Following preparation, the copolyesters are normally pelletized by well known means, and are subsequently formed into useful articles such as by extrusion, injection molding, combinations of extrusion or injection molding with blow molding, etc.

EXAMPLES

The following examples are submitted for a better understanding of the invention.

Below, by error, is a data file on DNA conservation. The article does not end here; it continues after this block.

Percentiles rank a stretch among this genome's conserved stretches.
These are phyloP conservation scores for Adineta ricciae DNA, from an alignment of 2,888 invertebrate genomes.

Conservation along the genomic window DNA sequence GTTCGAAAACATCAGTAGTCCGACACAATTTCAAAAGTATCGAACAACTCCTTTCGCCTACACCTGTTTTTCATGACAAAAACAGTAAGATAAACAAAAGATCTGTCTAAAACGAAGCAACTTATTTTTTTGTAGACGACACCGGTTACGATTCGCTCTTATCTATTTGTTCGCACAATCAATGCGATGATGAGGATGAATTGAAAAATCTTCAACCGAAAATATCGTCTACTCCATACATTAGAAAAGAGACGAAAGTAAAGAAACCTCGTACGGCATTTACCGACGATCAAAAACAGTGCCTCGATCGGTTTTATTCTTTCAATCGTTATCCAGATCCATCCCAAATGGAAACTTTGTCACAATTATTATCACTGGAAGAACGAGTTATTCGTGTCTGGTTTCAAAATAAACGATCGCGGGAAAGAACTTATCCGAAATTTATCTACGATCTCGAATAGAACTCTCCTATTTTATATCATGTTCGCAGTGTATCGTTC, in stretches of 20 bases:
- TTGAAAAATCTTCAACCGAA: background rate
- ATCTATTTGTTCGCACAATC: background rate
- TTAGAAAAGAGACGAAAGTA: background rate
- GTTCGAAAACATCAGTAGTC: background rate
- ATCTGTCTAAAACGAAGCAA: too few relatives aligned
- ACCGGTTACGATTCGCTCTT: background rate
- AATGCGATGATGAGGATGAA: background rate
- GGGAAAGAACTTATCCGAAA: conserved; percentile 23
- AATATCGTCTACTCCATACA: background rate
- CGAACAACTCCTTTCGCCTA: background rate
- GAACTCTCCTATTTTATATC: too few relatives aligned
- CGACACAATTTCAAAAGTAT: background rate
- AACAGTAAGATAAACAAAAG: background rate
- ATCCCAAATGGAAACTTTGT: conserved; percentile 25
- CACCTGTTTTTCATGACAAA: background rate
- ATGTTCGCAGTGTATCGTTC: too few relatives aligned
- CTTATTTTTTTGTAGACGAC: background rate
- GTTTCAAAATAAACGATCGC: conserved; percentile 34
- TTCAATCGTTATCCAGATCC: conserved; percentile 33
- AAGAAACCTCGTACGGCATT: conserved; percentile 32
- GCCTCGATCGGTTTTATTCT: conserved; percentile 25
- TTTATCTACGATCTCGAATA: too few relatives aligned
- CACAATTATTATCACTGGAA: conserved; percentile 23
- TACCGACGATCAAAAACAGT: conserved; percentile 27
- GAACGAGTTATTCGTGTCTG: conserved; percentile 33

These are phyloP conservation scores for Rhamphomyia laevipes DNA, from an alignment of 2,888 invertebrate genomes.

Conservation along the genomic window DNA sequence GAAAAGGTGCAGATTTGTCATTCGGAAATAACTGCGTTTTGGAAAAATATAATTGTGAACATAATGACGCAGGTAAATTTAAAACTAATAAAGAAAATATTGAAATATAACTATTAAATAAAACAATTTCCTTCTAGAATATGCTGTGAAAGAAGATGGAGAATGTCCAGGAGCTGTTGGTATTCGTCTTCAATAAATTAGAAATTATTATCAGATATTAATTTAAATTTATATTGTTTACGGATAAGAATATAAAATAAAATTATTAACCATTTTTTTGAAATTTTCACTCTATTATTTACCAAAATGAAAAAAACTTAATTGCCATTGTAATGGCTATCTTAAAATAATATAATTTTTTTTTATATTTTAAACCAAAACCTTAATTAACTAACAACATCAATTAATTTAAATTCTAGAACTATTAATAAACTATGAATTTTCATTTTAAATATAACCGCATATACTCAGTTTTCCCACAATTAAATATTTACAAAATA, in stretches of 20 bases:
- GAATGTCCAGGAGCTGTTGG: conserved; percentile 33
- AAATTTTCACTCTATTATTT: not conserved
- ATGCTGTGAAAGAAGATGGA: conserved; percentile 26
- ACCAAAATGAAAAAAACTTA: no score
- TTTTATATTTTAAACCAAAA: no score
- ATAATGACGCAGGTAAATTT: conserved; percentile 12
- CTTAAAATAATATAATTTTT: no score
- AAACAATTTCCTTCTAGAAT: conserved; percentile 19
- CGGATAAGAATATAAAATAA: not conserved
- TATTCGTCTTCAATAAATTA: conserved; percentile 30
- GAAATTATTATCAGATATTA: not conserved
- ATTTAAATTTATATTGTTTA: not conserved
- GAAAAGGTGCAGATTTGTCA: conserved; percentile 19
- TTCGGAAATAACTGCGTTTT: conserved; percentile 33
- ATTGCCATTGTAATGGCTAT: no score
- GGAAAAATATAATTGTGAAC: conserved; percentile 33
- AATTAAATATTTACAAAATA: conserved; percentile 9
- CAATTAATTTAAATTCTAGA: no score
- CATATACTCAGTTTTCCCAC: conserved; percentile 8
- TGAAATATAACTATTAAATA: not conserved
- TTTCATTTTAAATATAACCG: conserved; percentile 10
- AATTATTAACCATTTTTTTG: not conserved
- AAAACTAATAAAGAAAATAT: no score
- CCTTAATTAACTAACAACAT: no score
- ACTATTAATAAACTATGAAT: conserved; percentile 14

Example 1--In a 500 mL round bottom flask equipped with a ground glass head, a stirrer shaft, nitrogen inlet and side arm is charged 67.9 grams (0.35 moles) of dimethyl terephthalate, 36.6 grams (0.15 moles) of dimethyl 2,6-napthalene dicarboxylate, 79.2 grams (0.55 moles) of 1,4-cyclohexane dimethanol (70/30) trans/cis mixture, and 1.42 mL of a butanol solution of titanium tetraisopropoxide containing 0.0102 gram of titanium per mL. The flask is immersed in a Belmont metal bath preheated to 200 C. and as soon as the flask is immersed the temperature of the bath is reset to increase to 290 C. The reaction mixture is stirred for approximately 45 minutes until the bath temperature reaches 290 C. after this time the theoretical amount of methanol has been collected and the pressure in the flask is reduced to 0.1 to 0.5 mm of Hg. The temperature is maintained at this pressure for 1 hour. The metal bath is then lowered away from the flask, the vacuum outlet is clamped off, the nitrogen inlet is opened and the flask is allowed to come to atmospheric pressure under a nitrogen blanket. The copolymer is allowed to cool to room temperature. This melt phase prepared copolyester has an inherent viscosity of 0.79. This is a typical laboratory preparation of copolyesters disclosed in this invention.